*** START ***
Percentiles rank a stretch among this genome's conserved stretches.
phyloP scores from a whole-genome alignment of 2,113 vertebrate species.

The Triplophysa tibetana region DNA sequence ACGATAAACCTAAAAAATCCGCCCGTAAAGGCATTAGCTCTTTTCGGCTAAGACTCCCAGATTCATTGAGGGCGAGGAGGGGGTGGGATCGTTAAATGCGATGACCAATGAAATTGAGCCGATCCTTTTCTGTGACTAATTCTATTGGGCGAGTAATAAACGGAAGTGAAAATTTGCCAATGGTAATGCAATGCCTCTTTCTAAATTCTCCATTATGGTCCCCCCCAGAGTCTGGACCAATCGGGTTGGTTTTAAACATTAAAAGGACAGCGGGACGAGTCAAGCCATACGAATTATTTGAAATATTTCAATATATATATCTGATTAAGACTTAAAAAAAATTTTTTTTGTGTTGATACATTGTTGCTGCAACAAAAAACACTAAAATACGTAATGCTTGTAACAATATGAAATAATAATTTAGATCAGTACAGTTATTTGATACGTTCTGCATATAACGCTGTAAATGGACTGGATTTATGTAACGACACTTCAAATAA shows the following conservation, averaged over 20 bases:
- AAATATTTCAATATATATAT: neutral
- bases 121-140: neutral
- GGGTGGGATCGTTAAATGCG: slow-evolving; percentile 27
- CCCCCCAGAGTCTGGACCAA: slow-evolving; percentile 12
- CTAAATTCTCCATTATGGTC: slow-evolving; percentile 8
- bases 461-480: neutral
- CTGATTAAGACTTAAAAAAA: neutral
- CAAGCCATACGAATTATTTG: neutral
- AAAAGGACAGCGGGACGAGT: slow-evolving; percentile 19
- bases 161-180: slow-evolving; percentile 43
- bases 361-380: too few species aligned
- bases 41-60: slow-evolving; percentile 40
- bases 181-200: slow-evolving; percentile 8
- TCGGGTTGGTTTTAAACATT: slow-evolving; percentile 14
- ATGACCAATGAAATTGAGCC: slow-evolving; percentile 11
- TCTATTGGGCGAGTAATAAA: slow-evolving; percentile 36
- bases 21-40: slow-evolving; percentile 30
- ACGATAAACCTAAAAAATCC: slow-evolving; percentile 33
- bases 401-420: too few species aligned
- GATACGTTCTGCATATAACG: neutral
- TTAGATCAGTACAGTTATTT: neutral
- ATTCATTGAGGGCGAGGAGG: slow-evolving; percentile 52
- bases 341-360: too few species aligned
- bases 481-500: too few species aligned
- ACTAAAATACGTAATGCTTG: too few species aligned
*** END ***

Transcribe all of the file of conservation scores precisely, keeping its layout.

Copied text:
Percentiles rank a stretch among this genome's conserved stretches.
phyloP scores from a whole-genome alignment of 2,113 vertebrate species.

The Triplophysa tibetana region DNA sequence ACGATAAACCTAAAAAATCCGCCCGTAAAGGCATTAGCTCTTTTCGGCTAAGACTCCCAGATTCATTGAGGGCGAGGAGGGGGTGGGATCGTTAAATGCGATGACCAATGAAATTGAGCCGATCCTTTTCTGTGACTAATTCTATTGGGCGAGTAATAAACGGAAGTGAAAATTTGCCAATGGTAATGCAATGCCTCTTTCTAAATTCTCCATTATGGTCCCCCCCAGAGTCTGGACCAATCGGGTTGGTTTTAAACATTAAAAGGACAGCGGGACGAGTCAAGCCATACGAATTATTTGAAATATTTCAATATATATATCTGATTAAGACTTAAAAAAAATTTTTTTTGTGTTGATACATTGTTGCTGCAACAAAAAACACTAAAATACGTAATGCTTGTAACAATATGAAATAATAATTTAGATCAGTACAGTTATTTGATACGTTCTGCATATAACGCTGTAAATGGACTGGATTTATGTAACGACACTTCAAATAA shows the following conservation, averaged over 20 bases:
- AAATATTTCAATATATATAT: neutral
- bases 121-140: neutral
- GGGTGGGATCGTTAAATGCG: slow-evolving; percentile 27
- CCCCCCAGAGTCTGGACCAA: slow-evolving; percentile 12
- CTAAATTCTCCATTATGGTC: slow-evolving; percentile 8
- bases 461-480: neutral
- CTGATTAAGACTTAAAAAAA: neutral
- CAAGCCATACGAATTATTTG: neutral
- AAAAGGACAGCGGGACGAGT: slow-evolving; percentile 19
- bases 161-180: slow-evolving; percentile 43
- bases 361-380: too few species aligned
- bases 41-60: slow-evolving; percentile 40
- bases 181-200: slow-evolving; percentile 8
- TCGGGTTGGTTTTAAACATT: slow-evolving; percentile 14
- ATGACCAATGAAATTGAGCC: slow-evolving; percentile 11
- TCTATTGGGCGAGTAATAAA: slow-evolving; percentile 36
- bases 21-40: slow-evolving; percentile 30
- ACGATAAACCTAAAAAATCC: slow-evolving; percentile 33
- bases 401-420: too few species aligned
- GATACGTTCTGCATATAACG: neutral
- TTAGATCAGTACAGTTATTT: neutral
- ATTCATTGAGGGCGAGGAGG: slow-evolving; percentile 52
- bases 341-360: too few species aligned
- bases 481-500: too few species aligned
- ACTAAAATACGTAATGCTTG: too few species aligned